Most Illinois homes built before 1978 were painted with lead-based paint. According to the 2000 U.S. Census, Illinois has more than 4.8 million housing units.
- 16.3 percent or 798,295 were built between 1970 to 1979
- 14.6 percent or 715,007 were built between 1960 to 1969
- 24.4 percent or 1,190,514 were built between 1940 to 1959
- 22.6 percent or 1,103,376 were built in 1939 or earlier
Where Lead is Found
Different surfaces in a home pose varying lead-paint risks. Friction from opening and closing windows and doors can turn hazardous exterior paint into lead dust, which can be ingested by people inside. If the paint is intact, large interior surfaces, like walls and ceilings, are far less likely to pose a danger.
Renovating or refinishing lead paint surfaces creates dust, fumes, and debris that can cause lead poisoning. Lead poisoning is a condition caused most often by eating lead paint chips or inhaling or eating leaded dust. Children ages 6 months through 6 years are at greatest risk for lead poisoning in part because young children put everything into their mouths. Lead is especially harmful to infants and toddlers because their bodies absorb lead more easily than adult bodies do. Lead poisoning can slow a child’s development and cause learning and behavior problems. Even small amounts of lead can seriously harm a young child, causing damage to the brain and nervous system. Lead also can harm pregnant women and their unborn children. If you plan to renovate your home, have your home inspected for lead paint.
Be Alert to the Dangers of Lead Paint Removal
Lead can be a hazard in older homes if the work is not done properly.
- Do not remain at home during the renovation. It is especially important that young children and pregnant women not remain in areas where work is underway. When work is complete, do not re-enter the area until testing indicates it has been thoroughly cleaned.
- Federal regulations require that contractors provide a copy of a lead hazard information pamphlet to owners/residents and “Child Occupied Facilities” prior to starting work in pre-1978 housing. Additionally, the owner and occupant must sign a statement that the renovator distributed the pamphlet. If you hire contractors, make sure they understand the notification requirements and are familiar with the causes of lead poisoning and how to prevent lead exposure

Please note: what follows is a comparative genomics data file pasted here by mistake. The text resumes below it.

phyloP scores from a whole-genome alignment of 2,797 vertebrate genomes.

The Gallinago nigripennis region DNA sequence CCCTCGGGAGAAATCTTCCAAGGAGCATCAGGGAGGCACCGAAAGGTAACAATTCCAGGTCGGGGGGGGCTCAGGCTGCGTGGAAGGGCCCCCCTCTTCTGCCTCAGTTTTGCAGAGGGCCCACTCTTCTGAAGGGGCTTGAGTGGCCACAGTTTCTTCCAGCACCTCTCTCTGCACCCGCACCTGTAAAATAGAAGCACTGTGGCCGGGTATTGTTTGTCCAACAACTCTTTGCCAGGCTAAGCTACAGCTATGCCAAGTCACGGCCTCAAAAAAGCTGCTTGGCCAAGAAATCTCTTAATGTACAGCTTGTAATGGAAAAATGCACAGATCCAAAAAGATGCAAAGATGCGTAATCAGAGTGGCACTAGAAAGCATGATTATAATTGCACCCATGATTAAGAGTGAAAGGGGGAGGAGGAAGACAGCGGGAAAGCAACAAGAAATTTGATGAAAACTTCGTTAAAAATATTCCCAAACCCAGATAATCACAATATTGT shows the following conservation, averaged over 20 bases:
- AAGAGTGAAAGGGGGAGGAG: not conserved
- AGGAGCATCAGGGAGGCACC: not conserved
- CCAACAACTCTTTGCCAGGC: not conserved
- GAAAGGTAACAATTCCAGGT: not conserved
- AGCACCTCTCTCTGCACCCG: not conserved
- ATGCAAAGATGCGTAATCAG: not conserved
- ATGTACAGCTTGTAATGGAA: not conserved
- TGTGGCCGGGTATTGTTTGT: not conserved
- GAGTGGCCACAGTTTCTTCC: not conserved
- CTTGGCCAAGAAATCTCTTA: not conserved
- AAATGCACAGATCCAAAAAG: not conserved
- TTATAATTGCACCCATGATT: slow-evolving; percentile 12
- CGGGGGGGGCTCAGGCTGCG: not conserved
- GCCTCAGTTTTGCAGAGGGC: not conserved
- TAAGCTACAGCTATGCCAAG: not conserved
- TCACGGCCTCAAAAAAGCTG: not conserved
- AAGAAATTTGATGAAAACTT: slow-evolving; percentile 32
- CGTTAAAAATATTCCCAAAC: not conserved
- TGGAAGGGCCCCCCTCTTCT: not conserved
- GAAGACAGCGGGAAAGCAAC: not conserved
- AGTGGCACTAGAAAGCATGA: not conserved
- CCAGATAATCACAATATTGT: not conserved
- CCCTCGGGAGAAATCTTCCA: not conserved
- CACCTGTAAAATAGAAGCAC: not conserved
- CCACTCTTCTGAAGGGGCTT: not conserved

Lead Abatement Renovation Safety Guidelines
This section refers to what RRP-certified contractors do (in addition to using specialized equipment and removal plans).
- The safest time to renovate or remodel is when the house is unoccupied.
- Protect all food appliances, cooking and eating utensils, furniture, bedding, toys, and clothing from lead dust. Remove these items from the work area or cover or bag them in plastic and seal them tightly.
- Close off work areas by taping plastic sheeting over all doors, windows, and the floor.
- Put plastic sheeting down in the work area to collect dust and other debris.
- Do not eat or smoke in the work area to avoid getting dust from your hands or clothing in your mouth. Wash your hands thoroughly.
- Place a damp floor mat outside the work area to collect dust from the bottom of the shoes
- Even removing wallpaper or loose plaster can create lead dust. To clean up, use a clean damp cloth or mop dampened with a cleaning product. Do not vacuum dust and debris as vacuuming may push lead dust into the air, spreading it to other parts of the house.
- Wash work clothes and clean-up rags separately from other laundry.
Exterior Lead Abatement Guidelines
- When removing exterior paint, seal windows and vents so dust cannot get inside the house.
- Wipe damp shoes on a floor mat. Remove shoes before entering the house.
- Do not walk around clean areas of the house in work clothes.
- To remove paint chips and dust from around the outside of the house, hose off porches, sidewalks, driveways, and the sides of buildings. Scrub with a stiff brush or broom and soapy water; then rinse as clean as possible. Pick up and dispose of paint chips
Lead Poisoning Concerns
Lead poisoning is a serious issue that can have major impacts on health, especially in children. If you are working on a project that involves people that may be concerned about lead poisoning, it needs to be taken seriously.
Have occupants, particularly children 6 months through 6 years of age, tested for lead poisoning by a physician or other health care provider if they have occupied an older home or have been occupying an older home during a renovation.
Even children who appear healthy can have dangerous levels of lead in their bodies. A child may experience stomachaches or headaches or exhibit decreased appetite, hyperactivity, sleep problems, or irritability. The only way to detect lead poisoning early is to bring your child to your local clinic, public health clinic, or physician to have a simple blood lead level (BLL) test.
Illinois Environmental Contractors Association Resources
For more information on finding a local contractor to assist with the lead abatement process, check the resources below: